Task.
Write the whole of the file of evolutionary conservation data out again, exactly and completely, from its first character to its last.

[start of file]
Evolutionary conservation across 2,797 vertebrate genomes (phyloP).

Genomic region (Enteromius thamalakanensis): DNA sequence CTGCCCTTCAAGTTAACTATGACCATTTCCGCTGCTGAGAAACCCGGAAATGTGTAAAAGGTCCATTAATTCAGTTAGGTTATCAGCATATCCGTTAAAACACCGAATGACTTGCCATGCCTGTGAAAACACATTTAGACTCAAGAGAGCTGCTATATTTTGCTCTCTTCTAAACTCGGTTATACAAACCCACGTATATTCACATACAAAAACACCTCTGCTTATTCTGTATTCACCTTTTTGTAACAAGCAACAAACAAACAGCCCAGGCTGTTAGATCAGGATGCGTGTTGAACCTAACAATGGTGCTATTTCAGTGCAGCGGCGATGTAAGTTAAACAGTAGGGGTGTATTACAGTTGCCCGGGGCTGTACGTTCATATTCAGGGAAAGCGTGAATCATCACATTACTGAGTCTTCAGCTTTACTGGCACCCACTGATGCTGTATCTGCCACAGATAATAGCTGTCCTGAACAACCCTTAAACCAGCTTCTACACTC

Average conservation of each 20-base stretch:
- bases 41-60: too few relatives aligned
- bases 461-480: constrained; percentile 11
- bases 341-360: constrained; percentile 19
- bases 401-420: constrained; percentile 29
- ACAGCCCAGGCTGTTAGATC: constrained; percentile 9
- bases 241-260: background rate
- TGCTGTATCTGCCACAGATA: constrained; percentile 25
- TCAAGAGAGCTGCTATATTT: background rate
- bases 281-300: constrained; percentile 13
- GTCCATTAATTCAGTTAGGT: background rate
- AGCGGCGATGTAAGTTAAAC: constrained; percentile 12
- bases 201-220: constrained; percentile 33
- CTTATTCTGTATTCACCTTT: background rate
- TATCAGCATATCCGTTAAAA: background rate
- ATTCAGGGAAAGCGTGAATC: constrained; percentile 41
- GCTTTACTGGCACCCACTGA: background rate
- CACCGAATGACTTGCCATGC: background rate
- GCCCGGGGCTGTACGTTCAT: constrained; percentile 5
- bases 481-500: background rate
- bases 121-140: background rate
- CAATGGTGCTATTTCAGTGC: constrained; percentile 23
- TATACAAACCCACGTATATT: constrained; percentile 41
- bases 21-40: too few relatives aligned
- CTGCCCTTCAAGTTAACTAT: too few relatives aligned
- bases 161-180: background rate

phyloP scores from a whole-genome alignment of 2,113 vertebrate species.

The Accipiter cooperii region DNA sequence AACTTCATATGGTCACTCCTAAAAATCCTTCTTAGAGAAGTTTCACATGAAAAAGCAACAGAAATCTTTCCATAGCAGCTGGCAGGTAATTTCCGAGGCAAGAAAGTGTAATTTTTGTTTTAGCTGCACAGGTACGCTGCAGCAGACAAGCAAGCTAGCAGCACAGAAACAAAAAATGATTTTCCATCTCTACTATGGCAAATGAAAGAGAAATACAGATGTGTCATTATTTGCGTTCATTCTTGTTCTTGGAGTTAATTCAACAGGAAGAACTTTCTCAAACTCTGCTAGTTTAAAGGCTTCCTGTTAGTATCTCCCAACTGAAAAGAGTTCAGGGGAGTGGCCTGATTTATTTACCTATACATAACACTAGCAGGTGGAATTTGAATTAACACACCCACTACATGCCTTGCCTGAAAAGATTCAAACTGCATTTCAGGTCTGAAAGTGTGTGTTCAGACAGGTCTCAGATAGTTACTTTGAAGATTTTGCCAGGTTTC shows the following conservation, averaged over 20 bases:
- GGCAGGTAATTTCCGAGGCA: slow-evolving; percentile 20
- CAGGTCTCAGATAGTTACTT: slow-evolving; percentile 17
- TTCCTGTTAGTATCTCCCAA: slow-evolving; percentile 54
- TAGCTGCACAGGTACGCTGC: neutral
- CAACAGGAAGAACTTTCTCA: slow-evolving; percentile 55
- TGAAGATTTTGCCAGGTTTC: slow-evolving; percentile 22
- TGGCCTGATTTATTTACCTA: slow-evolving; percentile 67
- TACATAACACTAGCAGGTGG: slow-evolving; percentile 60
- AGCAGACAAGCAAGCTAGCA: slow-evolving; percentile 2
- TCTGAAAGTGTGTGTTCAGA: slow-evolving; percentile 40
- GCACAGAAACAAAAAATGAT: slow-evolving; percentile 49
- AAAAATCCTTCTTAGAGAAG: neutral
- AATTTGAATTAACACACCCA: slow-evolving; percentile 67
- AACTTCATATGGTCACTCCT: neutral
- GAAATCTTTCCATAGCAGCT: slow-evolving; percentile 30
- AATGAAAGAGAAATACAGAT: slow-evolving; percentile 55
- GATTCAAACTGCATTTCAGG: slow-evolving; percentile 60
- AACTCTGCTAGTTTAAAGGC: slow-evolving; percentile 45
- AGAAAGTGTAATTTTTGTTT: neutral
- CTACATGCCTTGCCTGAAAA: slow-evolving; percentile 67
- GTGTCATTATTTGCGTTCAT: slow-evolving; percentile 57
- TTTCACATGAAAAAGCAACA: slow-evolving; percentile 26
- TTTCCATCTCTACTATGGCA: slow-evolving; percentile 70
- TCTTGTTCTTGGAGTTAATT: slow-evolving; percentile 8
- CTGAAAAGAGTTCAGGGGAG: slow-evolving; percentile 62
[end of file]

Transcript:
Evolutionary conservation across 2,797 vertebrate genomes (phyloP).

Genomic region (Enteromius thamalakanensis): DNA sequence CTGCCCTTCAAGTTAACTATGACCATTTCCGCTGCTGAGAAACCCGGAAATGTGTAAAAGGTCCATTAATTCAGTTAGGTTATCAGCATATCCGTTAAAACACCGAATGACTTGCCATGCCTGTGAAAACACATTTAGACTCAAGAGAGCTGCTATATTTTGCTCTCTTCTAAACTCGGTTATACAAACCCACGTATATTCACATACAAAAACACCTCTGCTTATTCTGTATTCACCTTTTTGTAACAAGCAACAAACAAACAGCCCAGGCTGTTAGATCAGGATGCGTGTTGAACCTAACAATGGTGCTATTTCAGTGCAGCGGCGATGTAAGTTAAACAGTAGGGGTGTATTACAGTTGCCCGGGGCTGTACGTTCATATTCAGGGAAAGCGTGAATCATCACATTACTGAGTCTTCAGCTTTACTGGCACCCACTGATGCTGTATCTGCCACAGATAATAGCTGTCCTGAACAACCCTTAAACCAGCTTCTACACTC

Average conservation of each 20-base stretch:
- bases 41-60: too few relatives aligned
- bases 461-480: constrained; percentile 11
- bases 341-360: constrained; percentile 19
- bases 401-420: constrained; percentile 29
- ACAGCCCAGGCTGTTAGATC: constrained; percentile 9
- bases 241-260: background rate
- TGCTGTATCTGCCACAGATA: constrained; percentile 25
- TCAAGAGAGCTGCTATATTT: background rate
- bases 281-300: constrained; percentile 13
- GTCCATTAATTCAGTTAGGT: background rate
- AGCGGCGATGTAAGTTAAAC: constrained; percentile 12
- bases 201-220: constrained; percentile 33
- CTTATTCTGTATTCACCTTT: background rate
- TATCAGCATATCCGTTAAAA: background rate
- ATTCAGGGAAAGCGTGAATC: constrained; percentile 41
- GCTTTACTGGCACCCACTGA: background rate
- CACCGAATGACTTGCCATGC: background rate
- GCCCGGGGCTGTACGTTCAT: constrained; percentile 5
- bases 481-500: background rate
- bases 121-140: background rate
- CAATGGTGCTATTTCAGTGC: constrained; percentile 23
- TATACAAACCCACGTATATT: constrained; percentile 41
- bases 21-40: too few relatives aligned
- CTGCCCTTCAAGTTAACTAT: too few relatives aligned
- bases 161-180: background rate

phyloP scores from a whole-genome alignment of 2,113 vertebrate species.

The Accipiter cooperii region DNA sequence AACTTCATATGGTCACTCCTAAAAATCCTTCTTAGAGAAGTTTCACATGAAAAAGCAACAGAAATCTTTCCATAGCAGCTGGCAGGTAATTTCCGAGGCAAGAAAGTGTAATTTTTGTTTTAGCTGCACAGGTACGCTGCAGCAGACAAGCAAGCTAGCAGCACAGAAACAAAAAATGATTTTCCATCTCTACTATGGCAAATGAAAGAGAAATACAGATGTGTCATTATTTGCGTTCATTCTTGTTCTTGGAGTTAATTCAACAGGAAGAACTTTCTCAAACTCTGCTAGTTTAAAGGCTTCCTGTTAGTATCTCCCAACTGAAAAGAGTTCAGGGGAGTGGCCTGATTTATTTACCTATACATAACACTAGCAGGTGGAATTTGAATTAACACACCCACTACATGCCTTGCCTGAAAAGATTCAAACTGCATTTCAGGTCTGAAAGTGTGTGTTCAGACAGGTCTCAGATAGTTACTTTGAAGATTTTGCCAGGTTTC shows the following conservation, averaged over 20 bases:
- GGCAGGTAATTTCCGAGGCA: slow-evolving; percentile 20
- CAGGTCTCAGATAGTTACTT: slow-evolving; percentile 17
- TTCCTGTTAGTATCTCCCAA: slow-evolving; percentile 54
- TAGCTGCACAGGTACGCTGC: neutral
- CAACAGGAAGAACTTTCTCA: slow-evolving; percentile 55
- TGAAGATTTTGCCAGGTTTC: slow-evolving; percentile 22
- TGGCCTGATTTATTTACCTA: slow-evolving; percentile 67
- TACATAACACTAGCAGGTGG: slow-evolving; percentile 60
- AGCAGACAAGCAAGCTAGCA: slow-evolving; percentile 2
- TCTGAAAGTGTGTGTTCAGA: slow-evolving; percentile 40
- GCACAGAAACAAAAAATGAT: slow-evolving; percentile 49
- AAAAATCCTTCTTAGAGAAG: neutral
- AATTTGAATTAACACACCCA: slow-evolving; percentile 67
- AACTTCATATGGTCACTCCT: neutral
- GAAATCTTTCCATAGCAGCT: slow-evolving; percentile 30
- AATGAAAGAGAAATACAGAT: slow-evolving; percentile 55
- GATTCAAACTGCATTTCAGG: slow-evolving; percentile 60
- AACTCTGCTAGTTTAAAGGC: slow-evolving; percentile 45
- AGAAAGTGTAATTTTTGTTT: neutral
- CTACATGCCTTGCCTGAAAA: slow-evolving; percentile 67
- GTGTCATTATTTGCGTTCAT: slow-evolving; percentile 57
- TTTCACATGAAAAAGCAACA: slow-evolving; percentile 26
- TTTCCATCTCTACTATGGCA: slow-evolving; percentile 70
- TCTTGTTCTTGGAGTTAATT: slow-evolving; percentile 8
- CTGAAAAGAGTTCAGGGGAG: slow-evolving; percentile 62